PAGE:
III. STABLE AGILE RATE ESTIMATOR In this section, we propose a rate estimation technique known as SARE. The purpose of the proposed technique is to produce an accurate, agile and stable estimator. Although it follows a similar approach to that of the flip-flop filter presented in [4] it eliminates the need for accurate estimations of standard deviation and its controller does not assume that 2

Full Paper Proc. of Int. Conf. on Advances in Computer Engineering 2012 the sample population it is working with is normally distributed. The proposed algorithm is presented in Fig. 1 where rate estimation is performed on a per aggregate basis.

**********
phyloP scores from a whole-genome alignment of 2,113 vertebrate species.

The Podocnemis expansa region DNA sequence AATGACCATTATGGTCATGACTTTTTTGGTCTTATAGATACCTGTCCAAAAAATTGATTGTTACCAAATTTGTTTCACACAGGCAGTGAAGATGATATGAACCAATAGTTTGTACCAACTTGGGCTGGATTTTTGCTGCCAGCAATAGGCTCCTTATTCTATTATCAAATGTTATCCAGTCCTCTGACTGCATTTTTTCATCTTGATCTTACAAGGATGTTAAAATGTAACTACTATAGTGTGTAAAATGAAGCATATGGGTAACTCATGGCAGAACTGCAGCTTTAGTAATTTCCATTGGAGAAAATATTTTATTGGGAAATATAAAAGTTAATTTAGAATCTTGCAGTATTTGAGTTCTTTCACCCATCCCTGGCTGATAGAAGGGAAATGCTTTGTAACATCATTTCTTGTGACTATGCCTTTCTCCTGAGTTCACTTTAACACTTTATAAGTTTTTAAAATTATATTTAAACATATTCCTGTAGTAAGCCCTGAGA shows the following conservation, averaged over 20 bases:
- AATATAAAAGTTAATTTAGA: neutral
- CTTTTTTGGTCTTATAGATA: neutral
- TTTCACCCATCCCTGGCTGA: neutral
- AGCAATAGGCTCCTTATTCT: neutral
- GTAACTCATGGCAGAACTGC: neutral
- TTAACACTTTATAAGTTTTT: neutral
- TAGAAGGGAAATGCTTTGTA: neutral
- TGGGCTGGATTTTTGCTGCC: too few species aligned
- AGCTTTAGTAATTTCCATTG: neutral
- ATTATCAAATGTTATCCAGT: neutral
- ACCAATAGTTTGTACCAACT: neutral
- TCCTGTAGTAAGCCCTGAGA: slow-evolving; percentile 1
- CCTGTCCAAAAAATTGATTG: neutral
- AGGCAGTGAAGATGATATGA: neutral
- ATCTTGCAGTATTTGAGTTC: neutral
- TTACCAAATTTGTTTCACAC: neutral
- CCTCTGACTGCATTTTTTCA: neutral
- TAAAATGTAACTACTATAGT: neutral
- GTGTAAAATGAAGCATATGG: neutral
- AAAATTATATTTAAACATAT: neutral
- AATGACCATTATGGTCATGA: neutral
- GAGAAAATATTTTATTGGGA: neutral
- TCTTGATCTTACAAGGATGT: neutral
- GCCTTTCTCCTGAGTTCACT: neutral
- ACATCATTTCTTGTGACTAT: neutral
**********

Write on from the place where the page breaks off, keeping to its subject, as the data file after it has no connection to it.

significance exists in the difference of the means of the agile and stable estimated rates. Statistical significance is indicated if the returned p-value is less than 0.0027 (or 0.27%). This value is chosen (as opposed to typical values i.e. 0.05 used by statistical t-tests) to reflect the characteristics of the 3sigma rule used by the flip-flop (i.e. in a normal distribution 99.73% of values lie within 3 standard deviations of the mean) but eliminates the assumption that the sample population is normally distributed and eliminates the need to estimate a standard deviation value. Although a significance level of 0.27% covers a wide distribution it allows for good agility and stability. If statistical significance is indicated then the agile estimated rate is used as the output estimated rate to allow for the system to reflect this persistent change in traffic. Otherwise the stable estimate is used. Overall it is the premise of the authors that the proposed algorithm will produce accurate estimations from the use of the TSW and EWMA (with dynamic weight) rate estimators. The TSW will produce agile results whereas the EWMA will produce stable results. The t-test statistical controller will allow a persistent change in traffic to be detected, allowing the output estimated rate to alter between agile and stable estimated rates thereby allowing changes in the actual data rate of the traffic in a timely and accurate manner whilst also allowing short term changes in traffic behaviour to be ignored. IV. SIMULATION ANALYSIS AND EVALUATION The purpose of this section is to compare the performance of the proposed SARE algorithm to the flip-flop filter in terms of accuracy, agility, stability and cost. However as both of these algorithms are comprised of a combination of TSW and EWMA rate estimation techniques these need to be analysed initially. Furthermore, as the proposed SARE algorithm uses an EWMA algorithm with dynamic weight and quantitative analysis of this algorithm in terms of agility, stability and accuracy does not exist this also needs to be investigated. (Henceforth we will refer to an EWMA with a static weight as EWMA(static) and an EWMA with a dynamic weight as EWMA(dynamic).) This analysis will validate the choice of traffic rate estimation techniques used in the proposed SARE algorithm. The overall performance of the SARE and flip-flop algorithms will then be presented.